On April 21, 1964, Franklin Diem purchased Tract C from E & G Brooke Land Company and the deed referenced a right of way. Additionally, when Franklin Diem conveyed Tract C over to himself and his wife, Barbara Diem, on September 21, 1965, the deed contained the same language regarding a right of way as the April 21, 1964 deed. As a result of the title search of Tract A, Possessky was put on notice that rights of any definite ingress or egress were not insured. Following Curtis Russell's death in 1979, Dolores Russell sold Tract A to Francis Possessky individually on February 28, 1991. Shortly thereafter the Diems blocked the lane.

Possessky filed a complaint alleging that an easement by implication or necessity existed across the Diems' land and the *393 Diems should be prohibited from interfering with Possessky's use of the easement. The Diems filed an answer to Possessky's complaint and raised two counterclaims, alleging that Possessky brought the action without basis and in bad faith. The first counterclaim sought costs, attorney fees, and civil penalties pursuant to 42 Pa.C.S.A. § 8355 and alleged that the Pennsylvania Supreme Court exceeded its authority by suspending 42 Pa.C.S.A. § 8355. The second counterclaim sought counsel fees and the cost of the actions under 42 Pa.C.S.A. § 2503(9). Possessky then filed an amended complaint which was answered by the Diems. On April 9, 1992, Possessky filed a motion for summary judgment with respect to the Diems' counterclaims which was granted by the trial court. The Diems filed a notice of appeal to the Superior Court and the Superior Court granted Possessky's motion to quash the appeal as interlocutory.

A trial was held and at its conclusion the trial court, in a decree nisi, determined that Possessky was not entitled to an easement over the lands of the Diems and denied Possessky's request that the Diems be enjoined from obstructing the easement. Both parties filed exceptions which were denied by order dated March 8, 1994, which entered the decree nisi as a final order. The trial court also denied the Diems' petition for costs, fees, and civil penalty pursuant to 42 Pa.C.S.A. § 8355 and the Diems' motion to vacate summary judgment. It is from these respective orders that both parties now appeal.[1]

*394 Possessky raises the following issues on appeal: 1) Whether the trial court erred in concluding that an easement by implication cannot be created by a simultaneous conveyance without a specific reference in the deed; 2) Whether the trial court erred in failing to consider the traditional test for determining the existence of an easement by implication; 3) Whether the trial court erred in finding that an easement by necessity fails to exist; 4) Whether the trial court erred in admitting into evidence defendants' expert's testimony; and 5) Whether the trial court erred in admitting into evidence exhibits and testimony which were irrelevant to the dispute.

In their cross-appeal, the Diems raise six issues. In essence, the Diems contend that the trial court erred in granting summary judgment against them on their counterclaims and in denying their motion to vacate the summary judgment. The Diems also claim that the trial court erred in denying their petition for costs, attorney fees and civil penalty at the conclusion of the trial.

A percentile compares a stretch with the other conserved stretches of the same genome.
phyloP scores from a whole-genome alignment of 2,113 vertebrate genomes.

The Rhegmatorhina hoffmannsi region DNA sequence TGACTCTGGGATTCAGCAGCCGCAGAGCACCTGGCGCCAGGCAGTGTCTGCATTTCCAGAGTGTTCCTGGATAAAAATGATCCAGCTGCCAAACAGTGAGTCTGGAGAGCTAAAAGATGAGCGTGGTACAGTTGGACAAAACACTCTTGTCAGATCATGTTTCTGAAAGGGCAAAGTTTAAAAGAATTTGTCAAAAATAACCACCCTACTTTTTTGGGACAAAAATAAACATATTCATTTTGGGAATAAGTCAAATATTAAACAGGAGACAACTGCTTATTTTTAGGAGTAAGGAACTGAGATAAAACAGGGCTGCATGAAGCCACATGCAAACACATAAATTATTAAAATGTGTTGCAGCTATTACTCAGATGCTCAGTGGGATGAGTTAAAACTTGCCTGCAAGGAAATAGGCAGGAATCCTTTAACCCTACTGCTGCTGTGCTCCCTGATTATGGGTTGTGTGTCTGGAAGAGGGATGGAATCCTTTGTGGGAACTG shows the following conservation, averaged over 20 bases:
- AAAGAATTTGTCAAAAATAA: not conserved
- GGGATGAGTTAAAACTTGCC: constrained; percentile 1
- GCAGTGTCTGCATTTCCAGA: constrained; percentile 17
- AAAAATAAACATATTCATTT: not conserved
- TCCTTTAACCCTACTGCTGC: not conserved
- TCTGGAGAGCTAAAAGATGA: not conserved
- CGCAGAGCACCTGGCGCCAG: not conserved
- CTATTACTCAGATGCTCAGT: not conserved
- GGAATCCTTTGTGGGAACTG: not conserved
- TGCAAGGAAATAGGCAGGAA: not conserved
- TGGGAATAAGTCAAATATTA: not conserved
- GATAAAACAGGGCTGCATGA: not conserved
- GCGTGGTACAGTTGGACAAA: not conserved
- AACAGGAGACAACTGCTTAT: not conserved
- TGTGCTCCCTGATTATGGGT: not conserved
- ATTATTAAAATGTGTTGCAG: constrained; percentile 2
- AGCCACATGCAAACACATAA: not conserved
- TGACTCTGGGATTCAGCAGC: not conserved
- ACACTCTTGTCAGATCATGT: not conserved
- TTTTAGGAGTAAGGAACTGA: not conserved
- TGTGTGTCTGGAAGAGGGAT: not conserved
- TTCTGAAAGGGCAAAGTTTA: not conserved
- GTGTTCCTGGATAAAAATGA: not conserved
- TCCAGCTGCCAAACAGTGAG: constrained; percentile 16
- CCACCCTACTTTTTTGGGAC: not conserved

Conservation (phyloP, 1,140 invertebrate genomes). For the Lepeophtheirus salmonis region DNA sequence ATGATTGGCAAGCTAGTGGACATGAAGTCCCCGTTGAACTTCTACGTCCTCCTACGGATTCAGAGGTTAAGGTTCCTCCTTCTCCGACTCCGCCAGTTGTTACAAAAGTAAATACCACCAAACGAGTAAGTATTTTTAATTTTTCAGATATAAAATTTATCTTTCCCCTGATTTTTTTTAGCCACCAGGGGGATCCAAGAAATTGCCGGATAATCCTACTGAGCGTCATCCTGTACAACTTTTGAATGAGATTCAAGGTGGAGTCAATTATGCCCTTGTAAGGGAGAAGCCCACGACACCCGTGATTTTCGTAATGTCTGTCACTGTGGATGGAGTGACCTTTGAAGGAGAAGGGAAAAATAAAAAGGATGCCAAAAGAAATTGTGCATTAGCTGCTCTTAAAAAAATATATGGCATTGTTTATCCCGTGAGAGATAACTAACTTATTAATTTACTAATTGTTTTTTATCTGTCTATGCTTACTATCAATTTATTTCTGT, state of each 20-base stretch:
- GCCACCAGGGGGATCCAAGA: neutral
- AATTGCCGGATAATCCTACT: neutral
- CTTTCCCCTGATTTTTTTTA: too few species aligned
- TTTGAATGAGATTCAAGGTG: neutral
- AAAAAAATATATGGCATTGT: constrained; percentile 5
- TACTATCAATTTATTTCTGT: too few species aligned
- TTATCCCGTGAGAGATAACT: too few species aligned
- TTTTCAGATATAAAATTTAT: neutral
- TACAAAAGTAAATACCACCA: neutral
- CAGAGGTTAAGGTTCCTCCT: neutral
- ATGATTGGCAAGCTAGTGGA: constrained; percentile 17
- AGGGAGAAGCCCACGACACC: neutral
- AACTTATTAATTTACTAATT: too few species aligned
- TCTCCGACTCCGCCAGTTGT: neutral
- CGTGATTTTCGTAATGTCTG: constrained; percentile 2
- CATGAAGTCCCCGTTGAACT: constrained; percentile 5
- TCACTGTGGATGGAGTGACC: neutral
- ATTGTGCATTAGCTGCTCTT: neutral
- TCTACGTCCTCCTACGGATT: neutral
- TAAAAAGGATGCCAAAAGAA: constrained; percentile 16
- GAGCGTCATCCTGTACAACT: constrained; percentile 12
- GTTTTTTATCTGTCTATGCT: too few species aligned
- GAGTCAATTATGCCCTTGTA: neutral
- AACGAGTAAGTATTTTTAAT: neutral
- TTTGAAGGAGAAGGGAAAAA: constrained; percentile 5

In his first three issues, Possessky contends that the trial court erred in determining that he is not entitled to either an easement by implication or necessity across the land of the Diems and that the trial court erroneously failed to apply the traditional test for determining the existence of an easement by implication. The trial court held that an easement by implication does not exist over Tracts B and C because Samuel Weaver conveyed Tracts B and C on the same date. The trial court, relying upon Maioriello v. Arlotta, 364 Pa. 557, 73 A.2d 374 (1950), reasoned that an easement by implication cannot be created over properties conveyed by a common grantor on *395 the same date, as it is impossible to determine that a servient estate was intended to be created without a specific reference in the deed. Additionally, the trial court determined that Possessky was not entitled to an easement by necessity because Tract A is not landlocked; Possessky can access Tract A through his own land which is contiguous to and lies to the north of Tract A.

"Our scope of review in matters of equity is narrow and limited to determining whether the findings of fact are supported by competent evidence, whether an error of law has been committed or whether there has been a manifest abuse of discretion." Sentz v. Crabbs, 428 Pa.Super. 205, 630 A.2d 894 (1993) (citation omitted). An easement by implication "can be found to exist where the intent of the parties is demonstrated by the terms of the grant, the property's surroundings and any other res gestae of the transaction." Sentz v. Crabbs, 428 Pa.Super. 205, 209, 630 A.2d 894, 895-896 (1993) (citation omitted).

In determining whether an easement has been created by implication, Pennsylvania courts have utilized two different tests: the traditional test and the Restatement test.